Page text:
Tuesday's HOT MIC
Weak, big government Republicans are using Hurricane Harvey victims as human shields to hide from criticism while raising the debt ceiling.
Congress is expected to pass relief aid for victims of Hurricane Harvey as early as Wednesday and GOP leaders are looking to take advantage of the overwhelming political support for it by including controversial legislation to lift the debt ceiling in the overall package, multiple congressional sources tell NBC News.
The House of Representative will vote on a $7.85 billion Harvey relief bill Wednesday, a package that is expected to pass overwhelmingly. And it couldn't come soon enough: FEMA has alerted Congress that their disaster relief funds will likely run out this Friday, Sept. 8, according to multiple congressional aides and Sen. John Cornyn, R-Texas.
The measure will then go to the Senate where Republican leaders will add legislation to increase the debt limit, beating an end-of-September deadline where the U.S. Treasury would no longer be able to pay its existing bills.
The notion that a debt ceiling or limit exists is now one of the cruelest jokes in politics. A limit that can be arbitrarily changed ad infinitum is not a limit at all.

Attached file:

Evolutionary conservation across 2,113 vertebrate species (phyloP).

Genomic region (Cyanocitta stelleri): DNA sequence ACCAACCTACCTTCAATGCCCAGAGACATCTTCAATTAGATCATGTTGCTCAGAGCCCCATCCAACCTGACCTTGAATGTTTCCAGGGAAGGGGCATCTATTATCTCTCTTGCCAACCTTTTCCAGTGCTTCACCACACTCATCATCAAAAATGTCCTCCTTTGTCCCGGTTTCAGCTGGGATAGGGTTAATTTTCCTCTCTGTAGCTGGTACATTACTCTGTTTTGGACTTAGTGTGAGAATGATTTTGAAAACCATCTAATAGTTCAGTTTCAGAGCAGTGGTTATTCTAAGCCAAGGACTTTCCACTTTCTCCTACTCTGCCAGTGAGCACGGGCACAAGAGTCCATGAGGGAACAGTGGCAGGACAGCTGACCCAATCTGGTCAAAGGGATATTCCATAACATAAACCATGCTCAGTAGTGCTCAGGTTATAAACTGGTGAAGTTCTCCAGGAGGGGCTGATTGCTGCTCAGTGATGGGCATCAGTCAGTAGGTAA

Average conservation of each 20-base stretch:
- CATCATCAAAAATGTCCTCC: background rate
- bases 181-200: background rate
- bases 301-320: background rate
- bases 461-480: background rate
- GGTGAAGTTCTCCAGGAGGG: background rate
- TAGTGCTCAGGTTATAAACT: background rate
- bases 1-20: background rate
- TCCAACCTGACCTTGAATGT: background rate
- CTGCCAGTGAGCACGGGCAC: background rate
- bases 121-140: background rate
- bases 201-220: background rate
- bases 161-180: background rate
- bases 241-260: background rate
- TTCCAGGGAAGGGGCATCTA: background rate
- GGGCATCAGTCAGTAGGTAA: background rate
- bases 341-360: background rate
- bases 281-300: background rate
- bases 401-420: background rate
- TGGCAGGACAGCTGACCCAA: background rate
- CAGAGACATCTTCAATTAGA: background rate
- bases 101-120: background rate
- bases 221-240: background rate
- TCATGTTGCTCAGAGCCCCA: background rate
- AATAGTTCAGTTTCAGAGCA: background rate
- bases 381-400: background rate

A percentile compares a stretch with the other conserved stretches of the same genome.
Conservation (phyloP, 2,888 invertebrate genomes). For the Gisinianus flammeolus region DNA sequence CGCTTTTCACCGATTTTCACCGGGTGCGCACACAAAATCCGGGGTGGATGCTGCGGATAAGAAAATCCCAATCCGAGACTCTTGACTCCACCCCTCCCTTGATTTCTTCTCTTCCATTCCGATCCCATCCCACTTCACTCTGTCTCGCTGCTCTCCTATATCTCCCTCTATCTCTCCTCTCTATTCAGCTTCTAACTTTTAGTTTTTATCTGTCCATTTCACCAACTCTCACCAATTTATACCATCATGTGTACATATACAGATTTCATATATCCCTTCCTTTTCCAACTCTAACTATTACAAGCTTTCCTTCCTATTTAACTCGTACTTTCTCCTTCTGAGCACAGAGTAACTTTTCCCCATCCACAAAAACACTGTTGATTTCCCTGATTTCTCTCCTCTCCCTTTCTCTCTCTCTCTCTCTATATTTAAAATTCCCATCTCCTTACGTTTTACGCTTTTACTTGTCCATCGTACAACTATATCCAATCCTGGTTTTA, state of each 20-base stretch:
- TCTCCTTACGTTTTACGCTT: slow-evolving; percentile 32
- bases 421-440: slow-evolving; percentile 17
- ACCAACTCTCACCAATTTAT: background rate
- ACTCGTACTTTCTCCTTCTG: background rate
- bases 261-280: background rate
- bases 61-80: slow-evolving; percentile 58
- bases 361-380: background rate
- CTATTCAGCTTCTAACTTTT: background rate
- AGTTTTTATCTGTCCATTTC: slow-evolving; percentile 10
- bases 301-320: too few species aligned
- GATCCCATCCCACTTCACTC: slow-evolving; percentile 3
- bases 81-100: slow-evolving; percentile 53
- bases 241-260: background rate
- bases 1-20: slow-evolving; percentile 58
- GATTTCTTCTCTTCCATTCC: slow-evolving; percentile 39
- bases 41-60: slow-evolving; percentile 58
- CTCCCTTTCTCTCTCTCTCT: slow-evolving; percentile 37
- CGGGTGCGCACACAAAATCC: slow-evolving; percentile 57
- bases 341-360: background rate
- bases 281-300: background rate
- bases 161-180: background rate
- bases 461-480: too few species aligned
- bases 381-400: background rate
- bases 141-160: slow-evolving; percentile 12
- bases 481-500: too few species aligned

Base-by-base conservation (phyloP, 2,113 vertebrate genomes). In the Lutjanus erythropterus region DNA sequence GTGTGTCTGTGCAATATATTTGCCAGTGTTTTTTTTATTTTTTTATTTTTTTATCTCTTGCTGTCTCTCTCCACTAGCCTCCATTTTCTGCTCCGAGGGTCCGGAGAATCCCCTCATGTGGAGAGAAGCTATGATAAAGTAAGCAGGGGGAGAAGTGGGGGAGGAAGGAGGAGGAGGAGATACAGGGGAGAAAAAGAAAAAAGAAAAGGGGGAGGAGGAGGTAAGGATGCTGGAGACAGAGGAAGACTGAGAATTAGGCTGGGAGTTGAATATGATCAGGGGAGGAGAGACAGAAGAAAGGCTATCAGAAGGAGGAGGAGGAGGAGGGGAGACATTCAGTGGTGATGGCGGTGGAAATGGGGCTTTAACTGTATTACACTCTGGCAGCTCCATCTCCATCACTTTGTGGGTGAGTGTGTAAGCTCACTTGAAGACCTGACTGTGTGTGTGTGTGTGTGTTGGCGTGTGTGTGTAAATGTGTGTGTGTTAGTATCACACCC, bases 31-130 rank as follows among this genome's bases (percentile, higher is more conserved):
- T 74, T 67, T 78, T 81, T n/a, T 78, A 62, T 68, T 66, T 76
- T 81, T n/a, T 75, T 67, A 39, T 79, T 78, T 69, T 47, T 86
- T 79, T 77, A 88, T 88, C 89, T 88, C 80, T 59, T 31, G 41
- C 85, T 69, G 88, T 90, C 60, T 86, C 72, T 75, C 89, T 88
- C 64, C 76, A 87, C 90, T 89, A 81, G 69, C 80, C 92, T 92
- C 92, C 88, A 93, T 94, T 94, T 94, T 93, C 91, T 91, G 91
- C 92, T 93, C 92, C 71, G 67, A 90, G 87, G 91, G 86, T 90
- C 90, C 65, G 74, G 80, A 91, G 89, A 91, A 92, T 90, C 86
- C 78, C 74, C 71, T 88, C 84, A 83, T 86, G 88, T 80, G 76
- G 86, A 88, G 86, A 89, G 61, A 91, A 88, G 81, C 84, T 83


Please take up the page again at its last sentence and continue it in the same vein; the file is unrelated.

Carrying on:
There was a point in the not-too-distant past when a majority of elected Republicans had an interest in controlling debt, spending, and the size of government. Their attempts to do so didn't always work, usually because they didn't have sufficient numbers.
By the early part of this century, the party had transitioned to one that merely gave lip service to any of this, and that was frustrating. Now, they don't even pay lip service to it. This group would be right at home in the Democratic party of the late 1970s.
I fear that this is a permanent shift for the party and that the course can't be reversed. Naturally, I would like to be proven wrong on this point.